On March 9, 2017, Imperfecta opens in the Mütter Museum, an exhibit curated by the staff of the Historical Medical Library, which will examine in text, image, and specimen how fear, wonder, and science shaped the understanding of abnormal human development.
One facet of this story is how people, laymen and scientists, reacted to new information in a time of discovery and upheaval. Steve Desch, an astrophysicist from the University of Arizona, said, “Humans have a strong instinct to ignore scientific findings, until those discoveries challenge the stories we tell each other about ourselves.” This tendency to ignore earth-shattering discoveries that fundamentally change how humans see themselves is a behavior that is as old as human existence itself. Read more
Pen-flourished initials (Latin littera florissae) like this one marked the beginning of a work, chapter, or other section. The most common colors used for these initials were red and blue. While this particular initial is not as elaborate as some, the red line-drawings inside almost resemble a seashell or something similar to my eyes.
Welcome to #MedievalMonday! Every Monday, Chrissie Perella, Archivist, will be showing off one of the Library’s medieval manuscripts.
For the first installment of #MedievalMonday, meet Constantinus Africanus. Dated somewhere between 1220 and 1244, Constantinus was the oldest manuscript in our collection until several weeks ago (more on that in upcoming posts). The first text in this manuscript, Constantinus’ Viaticum, is one of the earliest examples of an Arabic medical text translated into Latin.
Constantinus Africanus was likely born in Carthage, and entered the monastery of Montecassino in southern Italy somewhere around 1060. His Viaticum is an important work in the history of medicine. He translated the Kitab Zad al-musafir wa-qut al-hadir (Provisions for the Traveler and the Nourishment of the Settled), written by the 10th-century Arabic physician known as Ibn al-Jazzar, sometime during the 11th century. It represents one of the earliest Western translations of an Arabic medical work, and demonstrates the beginnings of the flow of knowledge from the East to the West.
This codex illustrates many interesting aspects of medieval manuscripts. One of my personal favorite features is this manicule (f. 68r). Manicules were used as markers to denote parts of the text readers found important. This one is especially interesting as it has fingernails and a sleeve cuff.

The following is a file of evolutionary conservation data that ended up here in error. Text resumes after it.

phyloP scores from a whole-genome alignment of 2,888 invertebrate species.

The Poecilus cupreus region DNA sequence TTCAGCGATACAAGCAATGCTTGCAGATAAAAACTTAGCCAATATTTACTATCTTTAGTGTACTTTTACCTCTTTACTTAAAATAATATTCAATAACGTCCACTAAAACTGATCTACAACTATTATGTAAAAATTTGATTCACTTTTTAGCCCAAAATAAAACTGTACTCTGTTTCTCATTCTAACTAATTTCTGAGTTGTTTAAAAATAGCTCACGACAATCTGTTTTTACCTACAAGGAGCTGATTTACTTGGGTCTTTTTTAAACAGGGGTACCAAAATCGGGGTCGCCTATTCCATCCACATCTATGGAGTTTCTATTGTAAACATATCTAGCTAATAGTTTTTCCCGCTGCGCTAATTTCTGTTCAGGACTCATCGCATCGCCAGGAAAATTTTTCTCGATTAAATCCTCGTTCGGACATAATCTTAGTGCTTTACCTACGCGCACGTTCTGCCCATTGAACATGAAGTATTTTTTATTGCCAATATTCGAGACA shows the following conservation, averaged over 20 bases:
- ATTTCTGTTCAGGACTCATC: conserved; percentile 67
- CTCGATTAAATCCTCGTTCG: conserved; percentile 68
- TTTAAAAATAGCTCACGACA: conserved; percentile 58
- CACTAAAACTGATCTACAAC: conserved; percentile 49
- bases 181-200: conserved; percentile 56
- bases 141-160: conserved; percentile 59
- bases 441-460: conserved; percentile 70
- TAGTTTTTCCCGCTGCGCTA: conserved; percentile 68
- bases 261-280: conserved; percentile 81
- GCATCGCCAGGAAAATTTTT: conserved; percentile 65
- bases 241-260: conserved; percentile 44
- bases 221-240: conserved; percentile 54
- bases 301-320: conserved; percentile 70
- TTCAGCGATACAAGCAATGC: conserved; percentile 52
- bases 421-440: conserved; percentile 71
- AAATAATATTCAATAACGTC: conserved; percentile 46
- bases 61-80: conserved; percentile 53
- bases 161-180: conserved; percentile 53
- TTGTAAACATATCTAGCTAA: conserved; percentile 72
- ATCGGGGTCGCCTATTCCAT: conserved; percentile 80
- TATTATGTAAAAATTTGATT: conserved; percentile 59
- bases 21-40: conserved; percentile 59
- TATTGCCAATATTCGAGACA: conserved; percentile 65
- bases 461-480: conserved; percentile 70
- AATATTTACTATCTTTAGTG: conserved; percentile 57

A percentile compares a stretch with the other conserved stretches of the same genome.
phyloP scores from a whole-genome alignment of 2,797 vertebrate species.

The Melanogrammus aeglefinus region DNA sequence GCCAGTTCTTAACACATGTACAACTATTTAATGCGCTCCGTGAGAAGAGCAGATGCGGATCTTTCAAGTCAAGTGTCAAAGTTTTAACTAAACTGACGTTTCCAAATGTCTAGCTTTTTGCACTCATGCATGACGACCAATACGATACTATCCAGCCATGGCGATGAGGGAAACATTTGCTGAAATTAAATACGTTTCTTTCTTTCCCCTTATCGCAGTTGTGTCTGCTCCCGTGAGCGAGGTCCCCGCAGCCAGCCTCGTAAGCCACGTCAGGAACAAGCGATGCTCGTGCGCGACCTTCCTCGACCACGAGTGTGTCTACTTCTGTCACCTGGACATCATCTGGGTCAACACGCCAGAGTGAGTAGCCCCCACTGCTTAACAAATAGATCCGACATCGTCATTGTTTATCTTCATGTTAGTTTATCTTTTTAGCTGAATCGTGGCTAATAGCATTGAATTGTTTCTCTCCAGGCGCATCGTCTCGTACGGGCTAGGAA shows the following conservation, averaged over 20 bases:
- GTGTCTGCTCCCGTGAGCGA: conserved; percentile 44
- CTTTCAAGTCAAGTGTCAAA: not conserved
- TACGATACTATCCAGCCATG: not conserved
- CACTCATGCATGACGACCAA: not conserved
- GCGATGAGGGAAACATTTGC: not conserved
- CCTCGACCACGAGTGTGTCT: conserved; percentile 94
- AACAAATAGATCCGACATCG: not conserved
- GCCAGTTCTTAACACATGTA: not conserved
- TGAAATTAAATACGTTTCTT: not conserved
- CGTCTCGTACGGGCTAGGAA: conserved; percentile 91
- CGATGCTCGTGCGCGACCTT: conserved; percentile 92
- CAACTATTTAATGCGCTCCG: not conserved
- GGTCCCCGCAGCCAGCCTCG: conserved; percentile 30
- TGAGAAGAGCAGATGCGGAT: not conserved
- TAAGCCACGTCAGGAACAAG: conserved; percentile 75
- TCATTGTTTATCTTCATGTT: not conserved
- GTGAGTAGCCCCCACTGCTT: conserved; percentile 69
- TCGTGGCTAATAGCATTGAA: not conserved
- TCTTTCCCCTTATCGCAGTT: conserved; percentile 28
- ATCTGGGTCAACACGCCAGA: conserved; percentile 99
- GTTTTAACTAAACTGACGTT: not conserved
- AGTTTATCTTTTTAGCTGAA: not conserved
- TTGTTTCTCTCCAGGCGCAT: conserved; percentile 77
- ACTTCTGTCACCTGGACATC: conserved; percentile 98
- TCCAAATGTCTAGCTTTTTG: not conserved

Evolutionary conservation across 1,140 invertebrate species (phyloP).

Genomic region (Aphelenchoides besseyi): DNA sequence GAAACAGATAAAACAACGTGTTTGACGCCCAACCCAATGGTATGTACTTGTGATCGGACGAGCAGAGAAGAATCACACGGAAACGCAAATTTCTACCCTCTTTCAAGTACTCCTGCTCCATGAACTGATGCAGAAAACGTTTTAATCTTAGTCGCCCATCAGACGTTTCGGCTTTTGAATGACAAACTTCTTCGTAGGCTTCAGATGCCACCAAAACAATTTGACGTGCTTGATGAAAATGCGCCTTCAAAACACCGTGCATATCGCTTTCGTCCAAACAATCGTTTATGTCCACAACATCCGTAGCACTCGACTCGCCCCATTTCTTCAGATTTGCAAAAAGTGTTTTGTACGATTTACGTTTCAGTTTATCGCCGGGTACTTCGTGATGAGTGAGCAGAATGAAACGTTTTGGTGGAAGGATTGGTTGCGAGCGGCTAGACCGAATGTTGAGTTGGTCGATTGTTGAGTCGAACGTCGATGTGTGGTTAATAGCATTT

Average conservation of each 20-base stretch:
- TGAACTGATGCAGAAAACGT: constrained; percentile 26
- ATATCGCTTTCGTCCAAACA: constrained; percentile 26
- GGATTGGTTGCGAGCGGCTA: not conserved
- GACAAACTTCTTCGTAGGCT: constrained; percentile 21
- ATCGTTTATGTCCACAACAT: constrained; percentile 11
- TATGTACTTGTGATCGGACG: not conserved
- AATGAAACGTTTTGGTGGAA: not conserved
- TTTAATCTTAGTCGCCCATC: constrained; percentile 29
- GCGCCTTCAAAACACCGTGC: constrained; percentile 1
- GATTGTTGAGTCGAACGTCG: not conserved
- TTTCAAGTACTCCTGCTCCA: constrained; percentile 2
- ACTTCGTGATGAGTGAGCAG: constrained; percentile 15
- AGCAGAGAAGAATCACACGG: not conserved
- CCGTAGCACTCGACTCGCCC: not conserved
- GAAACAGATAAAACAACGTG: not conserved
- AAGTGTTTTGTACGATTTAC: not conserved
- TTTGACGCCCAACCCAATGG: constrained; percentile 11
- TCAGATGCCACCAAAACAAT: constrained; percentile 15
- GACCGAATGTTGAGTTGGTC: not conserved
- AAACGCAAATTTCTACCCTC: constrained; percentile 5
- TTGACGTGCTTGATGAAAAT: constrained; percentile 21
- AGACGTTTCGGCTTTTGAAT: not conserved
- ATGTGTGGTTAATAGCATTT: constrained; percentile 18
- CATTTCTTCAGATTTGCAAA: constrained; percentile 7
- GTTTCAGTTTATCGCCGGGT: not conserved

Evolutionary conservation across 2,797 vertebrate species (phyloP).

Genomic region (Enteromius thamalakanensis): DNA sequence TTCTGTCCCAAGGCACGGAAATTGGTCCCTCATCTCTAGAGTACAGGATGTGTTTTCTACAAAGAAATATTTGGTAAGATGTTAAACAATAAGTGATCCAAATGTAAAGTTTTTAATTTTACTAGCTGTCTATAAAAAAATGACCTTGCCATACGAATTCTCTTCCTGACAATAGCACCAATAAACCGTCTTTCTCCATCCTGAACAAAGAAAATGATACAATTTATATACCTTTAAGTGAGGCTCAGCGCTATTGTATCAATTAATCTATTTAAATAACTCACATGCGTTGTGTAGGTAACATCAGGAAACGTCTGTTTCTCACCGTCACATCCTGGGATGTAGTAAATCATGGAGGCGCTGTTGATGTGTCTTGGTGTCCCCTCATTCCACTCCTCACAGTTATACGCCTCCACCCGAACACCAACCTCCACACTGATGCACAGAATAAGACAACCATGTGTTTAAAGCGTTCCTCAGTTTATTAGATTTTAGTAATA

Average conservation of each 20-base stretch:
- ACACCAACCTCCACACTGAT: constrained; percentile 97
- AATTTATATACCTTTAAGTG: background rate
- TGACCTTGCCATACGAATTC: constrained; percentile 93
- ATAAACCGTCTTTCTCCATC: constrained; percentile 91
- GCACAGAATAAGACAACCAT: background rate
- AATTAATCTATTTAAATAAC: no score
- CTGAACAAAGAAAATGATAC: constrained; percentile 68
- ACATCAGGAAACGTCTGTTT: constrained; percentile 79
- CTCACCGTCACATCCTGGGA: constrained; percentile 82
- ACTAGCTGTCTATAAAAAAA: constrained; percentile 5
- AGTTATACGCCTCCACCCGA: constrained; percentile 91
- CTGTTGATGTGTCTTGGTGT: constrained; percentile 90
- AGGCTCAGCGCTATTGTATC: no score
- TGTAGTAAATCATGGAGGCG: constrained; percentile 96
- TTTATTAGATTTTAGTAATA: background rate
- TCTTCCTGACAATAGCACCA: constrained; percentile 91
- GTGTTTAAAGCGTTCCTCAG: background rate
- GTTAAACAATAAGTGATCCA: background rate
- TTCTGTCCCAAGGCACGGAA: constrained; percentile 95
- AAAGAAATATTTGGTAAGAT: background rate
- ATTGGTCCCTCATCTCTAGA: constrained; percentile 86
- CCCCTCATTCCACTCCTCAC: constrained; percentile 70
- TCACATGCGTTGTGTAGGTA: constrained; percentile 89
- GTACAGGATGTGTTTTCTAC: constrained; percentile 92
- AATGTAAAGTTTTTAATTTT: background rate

“If [medieval] culture is regarded as a response to the environment then the elements in that environment to which it responded most vigorously were manuscripts.”
– C. S. Lewis, The Discarded Image: An Introduction to Medieval and Renaissance Literature
The Historical Medical Library, as part of the Philadelphia Area Consortium of Special Collections Libraries (PACSCL), is participating in a CLIR grant to digitize Western medieval and early modern manuscripts held by libraries in the greater Philadelphia area. The Library is lending thirteen medical manuscripts dating from c. 1220 to 1600 to this project, called Bibliotheca Philadelphiensis (BiblioPhilly). Our manuscripts will be digitized at the University of Pennsylvania’s Schoenberg Center for Electronic Text and Images (SCETI) and the digital images hosted through the University of Pennyslvania’s OPenn manuscript portal and dark-archived at Lehigh University.
– by Wood Institute travel grantee Madeline Hodgman*
I came to the Historical Medical Library at the College of Physicians of Philadelphia in July 2016 to research the American Social Hygiene Association for my senior honors thesis at the University of Massachusetts Amherst. My thesis explores the development of sex education in American society throughout the 20th century, comparing and contrasting both comprehensive and abstinence-only curricula. I learned through my work at the Library that “social hygiene” rhetoric not only referred to the public health epidemic of sexually transmitted diseases, but was also used as coded language to mask a eugenics agenda. This presented an interesting contradiction to my research — not only was the social hygiene movement one of the first comprehensive sex education campaigns for public health, but it was also actively encouraging abstinence in terms of eugenic “fitness” for procreation.